• cur68 - Nov 23, 2012 at 2:32 PM


    • indaburg - Nov 23, 2012 at 2:45 PM

      “What the citizens of these countries do demand is that they get looked after. It is their right as a citizen. Their sick, old and in need are taken care of. It’s a ‘social’ way to look at things.”

      As soon as you say “social”, you lose half of the populace over here. “What are you talkin’ about, boy? That’s socialism. That’s communism. That’s some -ism I don’t understand but I know I don’t like it.” Too many people here believe in the Horatio Alger myth.

      Please don’t generalize about an entire generation of Americans. There are many Americans who do agree with what you wrote, kiwi, and we’re really trying to make things better.

      • kiwicricket - Nov 23, 2012 at 3:15 PM

        Not mean to rant or lump everyone into the same boat. It’s often 1am so I can’t reply. Tend to spew a few sentences in one go. Sorry.

        Just as long as Sierra Nevada brewing company survives for many years to come. That is all I ask of America.

      • indaburg - Nov 23, 2012 at 4:05 PM

        I will do everything in my power to make sure it survives. Cheers.

    • Charles Gates - Nov 23, 2012 at 2:51 PM

      Perhaps a bit more thought should be spent on where those tax dollars go? What it’s allocated towards?
      Exactly. But I would like to add: ‘How they’re allocated’ and ‘How efficient is that process?’

      To be clear, no one in their right mind is saying that there should be no taxes.

      Case in point, assuming Wikipedia is accurate:(

      According to a 2005 report from the OECD, the United States is tied for first place with Switzerland when it comes to annual spending per student on its public schools, with each of those two countries spending more than $11,000

      Yet, American students ranked 25th in math, 17th in science and 14th in reading.

      I want the freedom to make choices and the responsibility of living with those consequences. I do not believe that government programs are the most prudent way to get there.

      • historiophiliac - Nov 23, 2012 at 5:41 PM

        In all seriousness, what do you think is the better way to universal education? Are the schools in Switzerland that you use in comparison private schools or what? Do they have a national education program or localized systems like we do?

        FYI, you can probably get better info from sources more serious than Wikipedia & the Huffington Post.

      • badintent - Nov 30, 2012 at 4:48 PM

        @charles Gates,
        I understand and support your point which puts me in the .001 % of the bloggers here for having a college level education and the street smarts to match. oh, and not a member of either the Massive American Teachers Federation or their Democrat cronies. Make half of all public schools charter schools and watch the grades go up and up every year.

    • raysfan1 - Nov 23, 2012 at 3:10 PM

      Paying attention to where tax dollars go requires actual research, thought, and involvement…something that does not describe the average Democrat or Republican. It takes maybe a minute or so to google GDP and health care expenditures to discover that the developed nations which have universal health care all spend less for it than we (Our current system eats up 18% of our GDP, whereas the UK spends 10% on their system, which has both national and private health care options.)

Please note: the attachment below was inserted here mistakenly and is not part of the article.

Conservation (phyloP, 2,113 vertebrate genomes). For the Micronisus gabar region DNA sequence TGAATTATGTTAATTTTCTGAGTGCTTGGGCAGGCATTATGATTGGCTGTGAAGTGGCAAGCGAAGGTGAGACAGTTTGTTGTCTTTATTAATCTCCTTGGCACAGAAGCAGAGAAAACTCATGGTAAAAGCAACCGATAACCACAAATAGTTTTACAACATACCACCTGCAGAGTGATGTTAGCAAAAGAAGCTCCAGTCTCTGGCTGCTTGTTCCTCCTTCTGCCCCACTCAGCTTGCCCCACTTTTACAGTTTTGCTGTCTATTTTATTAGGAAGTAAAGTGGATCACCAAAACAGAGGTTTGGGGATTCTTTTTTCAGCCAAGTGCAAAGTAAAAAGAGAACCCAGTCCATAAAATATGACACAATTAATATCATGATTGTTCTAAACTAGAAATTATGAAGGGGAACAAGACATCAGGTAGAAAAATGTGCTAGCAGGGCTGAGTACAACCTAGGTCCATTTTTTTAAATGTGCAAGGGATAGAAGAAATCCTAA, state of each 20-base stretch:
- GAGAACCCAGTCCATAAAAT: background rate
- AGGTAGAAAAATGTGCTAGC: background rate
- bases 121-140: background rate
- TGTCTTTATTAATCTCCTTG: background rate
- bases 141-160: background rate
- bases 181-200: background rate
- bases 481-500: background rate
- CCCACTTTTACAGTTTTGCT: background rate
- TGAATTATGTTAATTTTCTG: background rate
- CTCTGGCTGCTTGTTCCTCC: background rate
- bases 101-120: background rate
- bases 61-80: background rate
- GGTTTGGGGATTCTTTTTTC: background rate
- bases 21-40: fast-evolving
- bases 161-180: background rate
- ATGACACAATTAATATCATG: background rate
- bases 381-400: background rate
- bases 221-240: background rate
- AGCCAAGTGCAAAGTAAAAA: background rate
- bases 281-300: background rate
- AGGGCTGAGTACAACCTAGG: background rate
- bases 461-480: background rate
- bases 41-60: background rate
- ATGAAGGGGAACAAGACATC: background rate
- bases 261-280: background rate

• kiwicricket - Nov 23, 2012 at 3:35 PM

        Most voters in most countries have no idea really.
        Just the political fanaticism shown by the clueless and uninformed is significantly louder with a certain population in the US.

    • historiophiliac - Nov 23, 2012 at 3:22 PM

      I’m going to refrain from going into a full-on history rant and just say that you are asking us to be other than ourselves and that we are the oligarchy(s) we were designed to be.

      • cur68 - Nov 23, 2012 at 6:28 PM

        Why refrain, ‘philiac? I’ve punted out the word “Keynesians” and even snuck up on General Equilibrium Modelling and some of its failings. That there has to be either the nadir or zenith of argument esoterics, I can’t decide which. Surely we’re due a good history rant.

        “When the facts change, I change my mind. What do you do, sir?”
        — John Maynard Keynes, also attributed to Winston Churchill

      • historiophiliac - Nov 23, 2012 at 8:37 PM

        Alright then.

        I’m too comatose from yummy, yummy pun’kin pie leftovers to write a long thing. But, historically, we’ve never had a commitment to social programs — New France & New Spain had more hospitals and public aid societies than the English colonies and that’s due to a difference in ideology. Our system is built on the notion of personal liberty, and there’s no social responsibility component to that. It also means we are indoctrinated to be hostile to government — due to the premise that government intrudes on our sacred personal liberties. Under our Constitution, the only significant legitimate functions of government are national security and promoting commerce (hence we spend on these). Alexander Hamilton designed a financial system that profits bondholders at the expense of taxpayers — because we never pay off the principle of what we owe (and this was intentionally done). It’s a system where the rich benefit from government without social obligations. The social gospel has never been as strong here and when Christian socialism blossomed elsewhere, we were busy arguing over slavery. Our educational system “Americanized” immigrant and Indian children, teaching them individualism over social obligations (which is the same fight going on in Arizona where they have gotten rid of Hispanic studies courses). Our country exploded in violence in the late 19th century over labor/economic issues — including healthcare — and eventually company owners started offering benefits in an effort to coopt workers and end the business disruptions the labor disputes caused. This was sold as an earned benefit for those who worked — hence the idea of social benefits as a right of citizenship never developed here. A private market developed instead. In short, our whole history goes against us doing differently than we do. (Whew! And, I didn’t even go into much or mention the Progressives, unions, etc.)